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Job-searching technique needs honest appraisal

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By Eve Nicholas
Question: I am a former auditor looking for a job in the accounting market. I have been struggling to land a job since I returned from traveling in September (a much-needed recharge before looking for employment). In general, accountants from large audit firms have no problems obtaining jobs with commercial companies. Many of my former colleagues have already landed new positions, including the ones who took traveling breaks as I did.
I have good references and receive positive feedback from interviewers. However, I am usually edged out by candidates with more experience. Now that it has been several months, I look less marketable to prospective employers. I am starting to apply for other job titles, but I have not had success.
I am considering relocating or pursuing a post-graduate degree even though I am not enthusiastic about it since I'm already a qualified accountant. Alternatively, I could return to auditing despite the fact that my original reason for leaving was to achieve a better work-life balance. Any advice?
P.K. New Zealand
Answer: Before you relocate your entire household, enroll in post-graduate school or do anything else that you don't really want to do, I suggest that you take an honest look at your job-hunting techniques. Scrutinize every detail. I have a feeling that a couple of minor changes will make a big difference in your career.
You clearly have the experience and credentials to transition from auditing to corporate accounting. You are focused and diligent. You even have strong references and a record of solid feedback from interviewers. So, why do you keep losing jobs to more accomplished candidates? No matter what potential employers or colleagues have told you, it is not because of a lack of experience. I assure you.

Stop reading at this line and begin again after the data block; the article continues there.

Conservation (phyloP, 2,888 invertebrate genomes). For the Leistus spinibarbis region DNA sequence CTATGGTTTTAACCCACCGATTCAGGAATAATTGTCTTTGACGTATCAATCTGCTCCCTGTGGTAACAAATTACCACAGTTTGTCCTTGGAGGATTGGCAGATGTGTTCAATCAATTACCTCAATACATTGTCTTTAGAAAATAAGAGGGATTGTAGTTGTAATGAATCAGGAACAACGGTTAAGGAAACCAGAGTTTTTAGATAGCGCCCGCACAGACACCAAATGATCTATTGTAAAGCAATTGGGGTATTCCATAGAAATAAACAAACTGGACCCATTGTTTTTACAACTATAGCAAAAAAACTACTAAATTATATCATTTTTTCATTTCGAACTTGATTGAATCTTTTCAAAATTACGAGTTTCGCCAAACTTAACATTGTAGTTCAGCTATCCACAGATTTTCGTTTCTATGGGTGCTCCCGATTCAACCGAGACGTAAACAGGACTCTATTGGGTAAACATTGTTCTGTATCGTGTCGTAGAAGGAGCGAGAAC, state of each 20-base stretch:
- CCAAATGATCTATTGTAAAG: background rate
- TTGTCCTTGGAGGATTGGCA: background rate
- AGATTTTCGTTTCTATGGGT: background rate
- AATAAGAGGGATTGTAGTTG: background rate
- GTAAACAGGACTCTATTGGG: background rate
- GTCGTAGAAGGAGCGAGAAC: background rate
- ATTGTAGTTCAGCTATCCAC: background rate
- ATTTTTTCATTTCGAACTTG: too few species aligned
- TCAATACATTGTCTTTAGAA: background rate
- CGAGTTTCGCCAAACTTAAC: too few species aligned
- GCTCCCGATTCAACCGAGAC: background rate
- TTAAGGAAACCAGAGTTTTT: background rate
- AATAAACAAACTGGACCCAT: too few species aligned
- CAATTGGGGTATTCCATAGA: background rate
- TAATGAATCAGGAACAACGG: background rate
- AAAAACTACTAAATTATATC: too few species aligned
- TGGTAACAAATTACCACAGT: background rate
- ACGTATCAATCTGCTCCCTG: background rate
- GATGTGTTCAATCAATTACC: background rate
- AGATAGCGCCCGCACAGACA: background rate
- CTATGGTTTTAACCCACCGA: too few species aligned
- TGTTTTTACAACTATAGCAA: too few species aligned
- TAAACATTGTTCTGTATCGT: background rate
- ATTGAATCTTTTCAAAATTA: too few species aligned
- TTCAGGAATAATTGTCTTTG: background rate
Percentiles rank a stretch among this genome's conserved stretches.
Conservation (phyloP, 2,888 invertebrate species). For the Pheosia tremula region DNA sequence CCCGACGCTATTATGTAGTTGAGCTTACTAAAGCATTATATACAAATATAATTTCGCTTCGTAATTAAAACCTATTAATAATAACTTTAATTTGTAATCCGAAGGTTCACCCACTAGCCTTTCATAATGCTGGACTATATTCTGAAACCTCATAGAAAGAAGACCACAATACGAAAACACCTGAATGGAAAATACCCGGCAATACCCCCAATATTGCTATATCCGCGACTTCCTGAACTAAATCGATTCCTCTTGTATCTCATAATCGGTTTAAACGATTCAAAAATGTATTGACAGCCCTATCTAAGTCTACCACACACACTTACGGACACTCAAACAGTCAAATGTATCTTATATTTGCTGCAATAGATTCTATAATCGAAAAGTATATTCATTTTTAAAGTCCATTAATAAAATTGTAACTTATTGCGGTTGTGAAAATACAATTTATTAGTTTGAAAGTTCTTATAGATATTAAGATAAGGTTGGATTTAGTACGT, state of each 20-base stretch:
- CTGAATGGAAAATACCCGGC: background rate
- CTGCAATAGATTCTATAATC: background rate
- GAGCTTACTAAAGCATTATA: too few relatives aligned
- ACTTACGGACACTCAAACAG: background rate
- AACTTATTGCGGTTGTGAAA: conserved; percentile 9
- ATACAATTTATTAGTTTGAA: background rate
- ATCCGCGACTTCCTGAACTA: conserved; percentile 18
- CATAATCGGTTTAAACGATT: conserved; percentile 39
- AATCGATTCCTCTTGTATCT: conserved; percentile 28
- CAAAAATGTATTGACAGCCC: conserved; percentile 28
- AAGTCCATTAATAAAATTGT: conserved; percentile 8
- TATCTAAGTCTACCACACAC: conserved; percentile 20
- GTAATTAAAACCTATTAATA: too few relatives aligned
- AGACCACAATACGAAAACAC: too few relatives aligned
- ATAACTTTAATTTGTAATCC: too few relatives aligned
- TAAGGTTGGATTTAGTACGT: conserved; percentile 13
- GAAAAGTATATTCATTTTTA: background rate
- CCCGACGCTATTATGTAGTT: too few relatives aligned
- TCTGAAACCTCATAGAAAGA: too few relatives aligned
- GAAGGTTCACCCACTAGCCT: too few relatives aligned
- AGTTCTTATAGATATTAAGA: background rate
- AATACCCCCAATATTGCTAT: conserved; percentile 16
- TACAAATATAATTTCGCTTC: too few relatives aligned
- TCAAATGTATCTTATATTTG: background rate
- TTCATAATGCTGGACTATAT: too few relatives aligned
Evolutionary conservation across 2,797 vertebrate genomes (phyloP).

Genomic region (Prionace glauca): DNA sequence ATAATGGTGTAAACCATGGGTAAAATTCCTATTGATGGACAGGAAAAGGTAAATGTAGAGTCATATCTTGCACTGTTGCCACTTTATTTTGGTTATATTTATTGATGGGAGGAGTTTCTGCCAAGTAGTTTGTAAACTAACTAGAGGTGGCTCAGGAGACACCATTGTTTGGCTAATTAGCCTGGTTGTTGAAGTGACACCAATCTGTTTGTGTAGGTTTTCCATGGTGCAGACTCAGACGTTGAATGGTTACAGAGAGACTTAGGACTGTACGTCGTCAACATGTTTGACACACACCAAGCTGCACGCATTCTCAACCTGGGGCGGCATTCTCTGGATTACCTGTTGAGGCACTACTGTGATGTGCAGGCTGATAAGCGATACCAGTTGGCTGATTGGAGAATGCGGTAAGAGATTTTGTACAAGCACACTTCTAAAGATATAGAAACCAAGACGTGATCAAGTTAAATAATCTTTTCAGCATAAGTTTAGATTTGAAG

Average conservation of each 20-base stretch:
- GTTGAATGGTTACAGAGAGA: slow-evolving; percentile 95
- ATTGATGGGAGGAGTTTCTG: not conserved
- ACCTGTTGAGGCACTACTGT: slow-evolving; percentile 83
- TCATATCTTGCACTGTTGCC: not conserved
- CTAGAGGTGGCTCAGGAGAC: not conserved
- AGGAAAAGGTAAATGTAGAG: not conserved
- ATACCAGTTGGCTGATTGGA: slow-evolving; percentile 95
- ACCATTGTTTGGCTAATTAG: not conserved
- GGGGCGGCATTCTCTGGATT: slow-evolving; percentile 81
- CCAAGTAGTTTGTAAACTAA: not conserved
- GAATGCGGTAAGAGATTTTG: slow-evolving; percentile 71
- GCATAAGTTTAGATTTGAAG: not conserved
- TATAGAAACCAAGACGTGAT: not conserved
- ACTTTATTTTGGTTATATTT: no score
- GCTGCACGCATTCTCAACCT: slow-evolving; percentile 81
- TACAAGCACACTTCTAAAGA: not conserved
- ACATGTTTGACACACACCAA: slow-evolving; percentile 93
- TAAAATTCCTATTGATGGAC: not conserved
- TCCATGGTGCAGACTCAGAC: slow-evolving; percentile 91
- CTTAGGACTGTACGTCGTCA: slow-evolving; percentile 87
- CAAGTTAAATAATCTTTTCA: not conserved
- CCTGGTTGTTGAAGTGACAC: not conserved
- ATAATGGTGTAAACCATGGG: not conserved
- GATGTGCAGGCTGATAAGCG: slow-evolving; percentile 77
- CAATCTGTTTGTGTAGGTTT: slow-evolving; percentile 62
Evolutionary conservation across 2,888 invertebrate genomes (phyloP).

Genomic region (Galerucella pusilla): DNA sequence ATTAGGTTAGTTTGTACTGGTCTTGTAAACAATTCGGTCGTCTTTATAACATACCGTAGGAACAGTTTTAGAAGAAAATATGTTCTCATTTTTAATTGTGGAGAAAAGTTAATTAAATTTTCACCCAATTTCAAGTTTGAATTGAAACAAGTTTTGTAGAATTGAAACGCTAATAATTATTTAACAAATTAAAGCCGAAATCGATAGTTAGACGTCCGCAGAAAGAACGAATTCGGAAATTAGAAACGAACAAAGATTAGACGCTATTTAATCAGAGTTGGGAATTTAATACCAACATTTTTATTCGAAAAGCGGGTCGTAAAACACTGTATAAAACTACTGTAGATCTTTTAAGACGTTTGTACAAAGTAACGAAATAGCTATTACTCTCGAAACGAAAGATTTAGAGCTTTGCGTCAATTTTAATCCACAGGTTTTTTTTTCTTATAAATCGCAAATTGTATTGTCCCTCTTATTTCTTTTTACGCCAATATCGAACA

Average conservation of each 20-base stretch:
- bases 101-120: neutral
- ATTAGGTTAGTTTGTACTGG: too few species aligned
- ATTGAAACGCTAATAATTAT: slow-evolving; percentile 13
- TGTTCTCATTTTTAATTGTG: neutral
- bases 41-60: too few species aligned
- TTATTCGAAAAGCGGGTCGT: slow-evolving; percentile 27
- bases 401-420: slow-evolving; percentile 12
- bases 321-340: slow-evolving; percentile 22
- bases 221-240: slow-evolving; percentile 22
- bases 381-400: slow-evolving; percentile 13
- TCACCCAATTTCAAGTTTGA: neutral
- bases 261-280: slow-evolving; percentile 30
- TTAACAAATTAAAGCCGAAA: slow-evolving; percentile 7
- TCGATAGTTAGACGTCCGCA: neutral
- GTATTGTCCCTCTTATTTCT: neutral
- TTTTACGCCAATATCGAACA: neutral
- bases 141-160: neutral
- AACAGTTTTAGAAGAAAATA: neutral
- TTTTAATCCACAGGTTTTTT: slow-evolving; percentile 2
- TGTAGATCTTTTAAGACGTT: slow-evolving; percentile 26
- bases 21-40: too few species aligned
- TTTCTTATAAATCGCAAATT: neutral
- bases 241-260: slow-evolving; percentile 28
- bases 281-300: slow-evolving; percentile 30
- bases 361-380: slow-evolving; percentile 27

Think about it. If experience were the most important qualification for employment, all available positions would go to the oldest, most seasoned workers. An entire generation of young professionals would be clamoring for paychecks. This is not the case.
Hiring managers consider a range of factors when evaluating job applicants. They look at technical or specialized skills. Education. Personality. Ability to save money, streamline operations or improve processes. Knowledge of legal affairs or compliance issues. The list goes on. Yes, experience matters. But if people keep saying that you don't have enough experience -- and you continue to believe them -- you are letting countless opportunities slip away.
Why are you are missing out on jobs? Because you don't convince employers that you are the ideal candidate. It's that simple.
Employers are extremely pragmatic. They tend to hire the person who provides the best return on investment, someone who is worth a lot more than the number on his or her paycheck. Figure out how your auditing expertise will benefit the company. Determine precisely how your personality, talents and communication style can help the organization achieve its goals. Then, conduct your interviews in a way that makes employers realize -- without a doubt -- that you are the perfect candidate for the job.
It's up to you to demonstrate that your unique perspective and career history will drive company success. If you prove your case, you'll get through the door.
Eve Nicholas:
Story tags » EmploymentEmployers



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